Use this URL to cite or link to this record in EThOS: http://ethos.bl.uk/OrderDetails.do?uin=uk.bl.ethos.700638
Title: The role of peroneal nerve electrical neuromuscular stimulation in the augmentation of lower limb circulatory physiology in lower limb arterial and venous disease
Author: Barnes, Rachel
ISNI:       0000 0004 5994 0814
Awarding Body: University of Hull and the University of York
Current Institution: University of Hull
Date of Award: 2015
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Abstract:
Introduction: Studies in healthy volunteers have demonstrated that peroneal nerve stimulation augments blood flow. The studies described within this thesis aimed to establish whether use of the geko™ neuromuscular stimulation device was effective and augments arterial venous and microcirculatory flow in patients with lower limb arterial and venous disease. The fibrinolytic and angiogenic activity of electrical stimulation within this cohort was also examined. Methods: Ethical approval was obtained for all aspects of the described studies. Participants with claudication, varicose veins or post- operative infrainguinal bypass grafts were assigned to receive either unilateral active stimulation or sham. Duplex assessments of arterial and venous volume flow were performed at baseline and following stimulation. Laser Doppler flowmetry measurements of microcirculatory flow were made continuously throughout the study period. ELISA analysis was undertaken of plasma samples drawn at baseline and following stimulation to determine the effect on vascular endothelial growth factor(VEGF), tissue plasminogen activator(t-PA) and plasminogen activator inhibitor 1(PAI-1). Results: The geko™ device was effective at producing visible muscle contraction in only 59% patients tested due to a combination of oedema and neuropathy. 77 participants were recruited in total to either a proof of concept study or the initial phase of a randomised trial: 30 claudicants (25 active, 5 control), 25 post infrainguinal bypass (19 active, 6 control) and 22 varicose veins (17 active, 5 control). Arterial volume flow increased significantly in all patient groups receiving active stimulation: claudicants 60 ml/ min(P<0.001); infra-inguinal bypass grafts 70ml/min(P<0.001) and varicose veins 80 ml/min(P<0.001). Venous volume flow significantly increased in all patient groups: claudicants 30 ml/min(P=0.001); infra-inguinal bypass grafts 30 ml/min(P=0.004) and varicose veins 80 ml/min(P<0.001). Microcirculatory flow increased in all patient groups: claudicants 22.2 flux units(P<0.001); infra-inguinal bypass grafts 21.8 flux units(P<0.001) and varicose veins 28.4 flux units(P<0.001). ELISA analysis demonstrated no statistically significant change in VEGF or t-PA antigen levels when comparing the active with the passive and control limbs. Peroneal nerve stimulation in the active limbs resulted in a significant decrease in PAI-1 of 34 ng/ml(P<0.001). Conclusion: Transcutaneous peroneal nerve stimulation with the geko™ device is potentially beneficial in patients with lower limb arterial and venous disease. This is primarily due to its ability to augment venous, arterial and microcirculatory flow. The results of this study were influential in the NICE guidance approving its use in vascular patients as a means of DVT prophylaxis. The enhanced fibrinolytic effect, by decreasing levels of PAI-1, warrants further investigation.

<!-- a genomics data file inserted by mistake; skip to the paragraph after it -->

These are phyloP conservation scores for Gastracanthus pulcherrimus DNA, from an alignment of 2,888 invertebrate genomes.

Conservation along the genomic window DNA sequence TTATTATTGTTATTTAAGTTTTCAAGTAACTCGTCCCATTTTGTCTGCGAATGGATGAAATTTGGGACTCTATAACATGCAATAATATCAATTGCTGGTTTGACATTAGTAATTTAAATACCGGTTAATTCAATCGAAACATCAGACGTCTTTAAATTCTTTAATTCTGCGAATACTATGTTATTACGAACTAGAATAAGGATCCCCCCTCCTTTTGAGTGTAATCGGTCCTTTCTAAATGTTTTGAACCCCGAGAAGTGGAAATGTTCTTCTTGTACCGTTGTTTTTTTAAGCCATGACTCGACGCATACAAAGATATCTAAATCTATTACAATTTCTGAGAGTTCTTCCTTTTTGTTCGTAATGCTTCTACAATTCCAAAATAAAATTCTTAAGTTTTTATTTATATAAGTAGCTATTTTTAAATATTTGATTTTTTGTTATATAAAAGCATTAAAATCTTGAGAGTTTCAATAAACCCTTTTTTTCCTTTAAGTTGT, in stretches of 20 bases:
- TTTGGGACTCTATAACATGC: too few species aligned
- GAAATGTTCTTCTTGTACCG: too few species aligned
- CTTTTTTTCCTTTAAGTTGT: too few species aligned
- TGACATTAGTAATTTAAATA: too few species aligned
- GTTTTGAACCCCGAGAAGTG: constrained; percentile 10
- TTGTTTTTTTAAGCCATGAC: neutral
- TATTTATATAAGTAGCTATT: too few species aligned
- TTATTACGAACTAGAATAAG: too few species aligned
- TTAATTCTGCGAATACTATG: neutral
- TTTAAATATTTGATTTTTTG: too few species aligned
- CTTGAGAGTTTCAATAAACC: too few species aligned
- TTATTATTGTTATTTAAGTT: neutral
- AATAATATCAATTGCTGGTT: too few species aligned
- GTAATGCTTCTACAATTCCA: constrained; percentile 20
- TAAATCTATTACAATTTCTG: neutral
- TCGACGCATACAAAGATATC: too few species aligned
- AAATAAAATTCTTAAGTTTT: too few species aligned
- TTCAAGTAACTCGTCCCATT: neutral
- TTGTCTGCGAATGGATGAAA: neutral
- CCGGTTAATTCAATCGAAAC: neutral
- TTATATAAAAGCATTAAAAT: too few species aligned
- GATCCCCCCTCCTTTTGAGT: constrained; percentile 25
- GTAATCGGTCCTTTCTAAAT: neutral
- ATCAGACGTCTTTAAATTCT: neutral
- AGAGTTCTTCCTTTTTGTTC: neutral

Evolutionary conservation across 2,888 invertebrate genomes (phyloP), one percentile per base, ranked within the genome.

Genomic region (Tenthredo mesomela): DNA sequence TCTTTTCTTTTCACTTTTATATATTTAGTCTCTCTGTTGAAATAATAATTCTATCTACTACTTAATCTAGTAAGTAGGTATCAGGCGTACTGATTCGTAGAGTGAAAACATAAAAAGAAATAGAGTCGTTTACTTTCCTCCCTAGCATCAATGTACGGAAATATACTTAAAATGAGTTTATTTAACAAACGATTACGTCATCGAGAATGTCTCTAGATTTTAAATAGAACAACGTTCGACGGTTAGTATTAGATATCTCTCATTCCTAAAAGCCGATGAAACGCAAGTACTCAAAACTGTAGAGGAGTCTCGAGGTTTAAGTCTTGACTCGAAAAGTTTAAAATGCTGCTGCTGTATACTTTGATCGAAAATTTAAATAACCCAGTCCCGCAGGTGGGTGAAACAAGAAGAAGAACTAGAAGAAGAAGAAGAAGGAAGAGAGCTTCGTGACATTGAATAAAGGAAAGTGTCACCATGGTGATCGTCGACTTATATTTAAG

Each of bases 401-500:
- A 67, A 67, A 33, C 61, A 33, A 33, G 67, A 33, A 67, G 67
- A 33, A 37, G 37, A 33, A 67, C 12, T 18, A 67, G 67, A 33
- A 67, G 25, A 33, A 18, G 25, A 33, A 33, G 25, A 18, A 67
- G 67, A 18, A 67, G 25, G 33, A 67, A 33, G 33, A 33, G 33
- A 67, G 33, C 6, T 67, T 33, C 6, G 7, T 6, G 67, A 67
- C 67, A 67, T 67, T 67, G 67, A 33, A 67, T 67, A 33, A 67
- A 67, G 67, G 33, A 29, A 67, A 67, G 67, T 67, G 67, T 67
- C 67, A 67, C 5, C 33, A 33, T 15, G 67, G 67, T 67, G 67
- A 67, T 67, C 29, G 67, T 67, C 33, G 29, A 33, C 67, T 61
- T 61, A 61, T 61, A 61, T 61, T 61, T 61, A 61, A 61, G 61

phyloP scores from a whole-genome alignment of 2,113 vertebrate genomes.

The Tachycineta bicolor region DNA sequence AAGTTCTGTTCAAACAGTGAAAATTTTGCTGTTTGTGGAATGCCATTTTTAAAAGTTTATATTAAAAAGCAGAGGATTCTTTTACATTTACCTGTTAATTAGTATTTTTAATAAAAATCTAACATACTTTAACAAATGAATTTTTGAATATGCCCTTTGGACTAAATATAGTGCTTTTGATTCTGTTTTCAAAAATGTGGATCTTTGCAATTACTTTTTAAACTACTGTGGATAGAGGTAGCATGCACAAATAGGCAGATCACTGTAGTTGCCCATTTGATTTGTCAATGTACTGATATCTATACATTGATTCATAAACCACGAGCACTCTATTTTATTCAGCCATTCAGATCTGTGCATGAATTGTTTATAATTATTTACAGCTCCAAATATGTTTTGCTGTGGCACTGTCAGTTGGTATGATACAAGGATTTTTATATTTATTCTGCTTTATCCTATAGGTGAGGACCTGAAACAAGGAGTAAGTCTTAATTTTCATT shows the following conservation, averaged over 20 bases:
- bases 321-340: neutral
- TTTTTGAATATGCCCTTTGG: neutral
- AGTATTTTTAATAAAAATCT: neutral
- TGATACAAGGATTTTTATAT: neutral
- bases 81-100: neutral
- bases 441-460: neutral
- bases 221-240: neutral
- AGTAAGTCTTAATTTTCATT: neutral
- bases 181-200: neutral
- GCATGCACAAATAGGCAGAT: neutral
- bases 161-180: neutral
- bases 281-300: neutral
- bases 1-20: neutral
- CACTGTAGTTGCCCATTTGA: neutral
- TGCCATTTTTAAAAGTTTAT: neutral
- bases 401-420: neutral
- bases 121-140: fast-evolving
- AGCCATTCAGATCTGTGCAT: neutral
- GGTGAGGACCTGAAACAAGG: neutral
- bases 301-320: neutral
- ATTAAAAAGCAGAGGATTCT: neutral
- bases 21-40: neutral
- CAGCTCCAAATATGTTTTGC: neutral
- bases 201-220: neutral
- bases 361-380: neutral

Supervisor: Chetter, Ian Sponsor: Firstkind Ltd
Qualification Name: Thesis (M.D.) Qualification Level: Doctoral
EThOS ID: uk.bl.ethos.700638  DOI: Not available
Keywords: Medicine
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